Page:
- Oral contraceptive pills (OCPs) that are sometimes prescribed by doctors to decrease fluctuations in ovarian hormone levels. While older studies failed to provide evidence that OCPs can consistently provide relief for symptoms of PMS, the newer low-dose birth control pills, with their improved hormonal formulations, seem to be more beneficial.
- Ovarian suppressors such as danazol (Danocrine) have been prescribed by doctors to suppress ovarian hormone production. Danocrine cannot be used over long periods because of side effects.
- Gonadotropin-releasing hormone (GnRH) analogs, which cause the complete suppression of ovarian function, and have been found to be helpful in treating some women with PMS. These GnRH analogs are not prescribed long term (more than 6 months) because of their adverse effects on bone density and an increased risk of bone thinning (osteoporosis).
- Antidepressants which are prescribed by doctors to treat the mood disturbances related to PMS. Antidepressants appear to work by increasing brain chemical (serotonin and others) levels that are affected by the ovarian hormones.
- Fluoxetine (Prozac) and paroxetine (Paxil). These are examples of antidepressant medications that have been found to be effective in treating the mood changes associated with PMS.
What are some guidelines for the safe use of OTC products for menstrual cramps and PMS?
- Always read the labels and know the ingredients in the products. Never take more than the recommended doses without first checking with your doctor.
- Aspirin and NSAIDs can cause ulcers and should be avoided by patients with known peptic ulcer disease or reflux esophagitis. They can also increase the risk of bleeding and should be avoided by women with certain blood diseases. Women who are scheduled for elective surgery should inform their doctors that they are taking aspirin or NSAIDs. The doctor may ask them to withhold these medications for a period of time prior to the procedure.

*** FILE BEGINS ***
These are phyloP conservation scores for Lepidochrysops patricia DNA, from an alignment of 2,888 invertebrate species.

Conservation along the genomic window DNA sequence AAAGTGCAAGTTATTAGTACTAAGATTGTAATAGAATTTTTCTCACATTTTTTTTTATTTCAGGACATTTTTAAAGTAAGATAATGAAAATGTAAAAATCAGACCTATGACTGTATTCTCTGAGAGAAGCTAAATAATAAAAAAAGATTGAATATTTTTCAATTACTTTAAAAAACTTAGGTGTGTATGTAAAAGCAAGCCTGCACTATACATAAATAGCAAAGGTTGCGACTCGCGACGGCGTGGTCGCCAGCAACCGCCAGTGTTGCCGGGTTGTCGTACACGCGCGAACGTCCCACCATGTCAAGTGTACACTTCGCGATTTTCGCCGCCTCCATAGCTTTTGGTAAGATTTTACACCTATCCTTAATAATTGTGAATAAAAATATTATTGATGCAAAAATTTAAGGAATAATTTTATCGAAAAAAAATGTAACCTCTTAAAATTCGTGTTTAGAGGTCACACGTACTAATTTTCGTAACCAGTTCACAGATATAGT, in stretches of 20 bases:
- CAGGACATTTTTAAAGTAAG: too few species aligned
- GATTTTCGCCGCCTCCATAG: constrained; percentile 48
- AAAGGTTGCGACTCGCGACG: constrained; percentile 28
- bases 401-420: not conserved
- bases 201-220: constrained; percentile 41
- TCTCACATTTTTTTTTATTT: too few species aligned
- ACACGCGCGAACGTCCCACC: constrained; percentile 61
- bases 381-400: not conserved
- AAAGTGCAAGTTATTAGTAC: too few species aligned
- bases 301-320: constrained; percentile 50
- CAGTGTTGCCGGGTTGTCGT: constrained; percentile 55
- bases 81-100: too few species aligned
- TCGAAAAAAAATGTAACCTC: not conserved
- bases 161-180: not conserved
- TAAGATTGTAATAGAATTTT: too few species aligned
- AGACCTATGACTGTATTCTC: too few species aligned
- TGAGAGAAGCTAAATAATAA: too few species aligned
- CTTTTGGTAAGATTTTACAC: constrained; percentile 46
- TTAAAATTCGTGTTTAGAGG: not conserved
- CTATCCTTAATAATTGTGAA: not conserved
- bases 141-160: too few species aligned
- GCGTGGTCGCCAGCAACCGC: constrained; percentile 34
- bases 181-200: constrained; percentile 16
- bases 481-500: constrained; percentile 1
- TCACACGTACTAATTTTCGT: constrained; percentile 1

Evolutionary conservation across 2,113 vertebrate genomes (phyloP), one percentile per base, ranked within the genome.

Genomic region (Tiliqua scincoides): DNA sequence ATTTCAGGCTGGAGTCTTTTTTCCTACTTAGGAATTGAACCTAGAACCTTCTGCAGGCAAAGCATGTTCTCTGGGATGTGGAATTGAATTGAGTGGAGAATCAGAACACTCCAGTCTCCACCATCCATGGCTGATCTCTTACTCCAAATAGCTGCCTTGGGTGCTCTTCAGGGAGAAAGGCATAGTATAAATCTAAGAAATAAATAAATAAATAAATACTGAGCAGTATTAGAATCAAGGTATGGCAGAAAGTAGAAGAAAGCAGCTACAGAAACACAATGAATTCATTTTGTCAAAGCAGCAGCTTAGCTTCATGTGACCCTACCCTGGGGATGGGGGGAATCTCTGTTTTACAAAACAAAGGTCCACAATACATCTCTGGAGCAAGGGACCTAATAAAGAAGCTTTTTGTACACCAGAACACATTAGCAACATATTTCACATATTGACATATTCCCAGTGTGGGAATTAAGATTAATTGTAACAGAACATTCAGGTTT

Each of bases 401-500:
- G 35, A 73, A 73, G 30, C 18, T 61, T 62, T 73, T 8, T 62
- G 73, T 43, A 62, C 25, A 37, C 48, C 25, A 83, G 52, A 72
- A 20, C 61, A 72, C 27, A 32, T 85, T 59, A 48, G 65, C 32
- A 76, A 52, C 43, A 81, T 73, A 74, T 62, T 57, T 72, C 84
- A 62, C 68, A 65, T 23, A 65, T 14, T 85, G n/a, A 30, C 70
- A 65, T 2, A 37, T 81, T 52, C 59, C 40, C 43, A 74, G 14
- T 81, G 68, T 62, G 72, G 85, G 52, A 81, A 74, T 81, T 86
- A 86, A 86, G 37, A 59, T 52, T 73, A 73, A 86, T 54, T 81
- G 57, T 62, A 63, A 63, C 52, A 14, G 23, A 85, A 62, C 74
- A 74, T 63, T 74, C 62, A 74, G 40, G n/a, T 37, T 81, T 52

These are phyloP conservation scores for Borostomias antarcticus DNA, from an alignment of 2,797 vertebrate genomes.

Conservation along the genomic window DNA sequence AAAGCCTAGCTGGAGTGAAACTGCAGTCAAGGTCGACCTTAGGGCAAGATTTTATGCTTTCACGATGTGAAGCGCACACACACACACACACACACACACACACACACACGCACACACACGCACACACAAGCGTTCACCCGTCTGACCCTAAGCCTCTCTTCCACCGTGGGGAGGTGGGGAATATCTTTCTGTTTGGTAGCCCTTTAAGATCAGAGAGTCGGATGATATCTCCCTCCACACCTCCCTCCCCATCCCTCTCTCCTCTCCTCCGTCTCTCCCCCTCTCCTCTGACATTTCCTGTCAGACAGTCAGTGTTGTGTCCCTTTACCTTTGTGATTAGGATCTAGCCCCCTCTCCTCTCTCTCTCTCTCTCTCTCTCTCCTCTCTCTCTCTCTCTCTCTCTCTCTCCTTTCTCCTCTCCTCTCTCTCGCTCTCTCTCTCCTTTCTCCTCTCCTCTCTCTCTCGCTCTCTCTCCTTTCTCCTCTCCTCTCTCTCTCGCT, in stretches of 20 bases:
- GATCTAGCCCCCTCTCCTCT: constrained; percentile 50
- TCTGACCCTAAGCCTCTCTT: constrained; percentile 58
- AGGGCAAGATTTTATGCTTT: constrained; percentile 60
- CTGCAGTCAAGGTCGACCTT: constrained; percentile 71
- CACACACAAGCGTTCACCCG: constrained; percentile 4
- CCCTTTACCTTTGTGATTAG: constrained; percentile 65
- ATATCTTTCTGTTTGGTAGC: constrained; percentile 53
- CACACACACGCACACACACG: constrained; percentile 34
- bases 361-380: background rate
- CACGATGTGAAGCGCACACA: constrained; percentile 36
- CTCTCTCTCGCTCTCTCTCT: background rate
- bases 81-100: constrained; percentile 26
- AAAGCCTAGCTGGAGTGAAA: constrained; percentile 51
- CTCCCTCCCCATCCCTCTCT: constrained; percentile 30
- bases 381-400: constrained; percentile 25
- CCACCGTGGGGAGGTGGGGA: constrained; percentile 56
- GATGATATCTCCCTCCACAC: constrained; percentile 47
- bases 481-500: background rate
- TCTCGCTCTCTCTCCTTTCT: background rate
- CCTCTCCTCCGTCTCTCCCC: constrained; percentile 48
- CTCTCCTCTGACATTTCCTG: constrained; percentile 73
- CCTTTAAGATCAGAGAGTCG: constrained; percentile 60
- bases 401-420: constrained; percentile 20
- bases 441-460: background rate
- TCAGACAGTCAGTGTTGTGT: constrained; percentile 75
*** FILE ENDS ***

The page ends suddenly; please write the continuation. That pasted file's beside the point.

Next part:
- True aspirin allergy is rare. However, it may lead to hives, difficulty breathing, and/or shock within three hours of ingestion. Aspirin allergy is most common among individuals who have asthma, hives, or nasal polyps. Individuals with true aspirin allergy should also avoid NSAIDs because they are chemically similar to aspirin.
- Aspirin (and many other medications and some vitamins) can increase the anti-coagulant effect of the blood-thinning medication warfarin (Coumadin) resulting in an increased risk of bleeding. Patients taking warfarin to prevent strokes and other thrombocytic diseases should not use prescription or OTC medications for menstrual cramps or PMS without first checking with the doctor supervising their warfarin dosages.
- Most healthy adults tolerate aspirin and NSAIDs well, but some may develop side effects such as headaches, dizziness, upset stomach, heartburn, poor appetite, constipation, or diarrhea. Taking these drugs with food can decrease the stomach upset and heartburn.
- Ammonium chloride, an OTC diuretic, is an acid that can cause stomach upset in high doses. It can also cause an excess accumulation of acid (acidosis) in the blood of patients with kidney and liver disease.
- Caffeine is a diuretic and a stimulant. It can cause restlessness, anxiety, and insomnia. Nervousness, irritability, and nausea can occur if caffeine-containing foods and beverages are consumed concurrently. Women taking certain asthma medications such as aminophylline or theophylline (Respbid, Slo-Bid, Theo-24, Theoair) should also avoid caffeine.
Health Solutions From Our Sponsors
Menstrual Cramps and PMS - Symptoms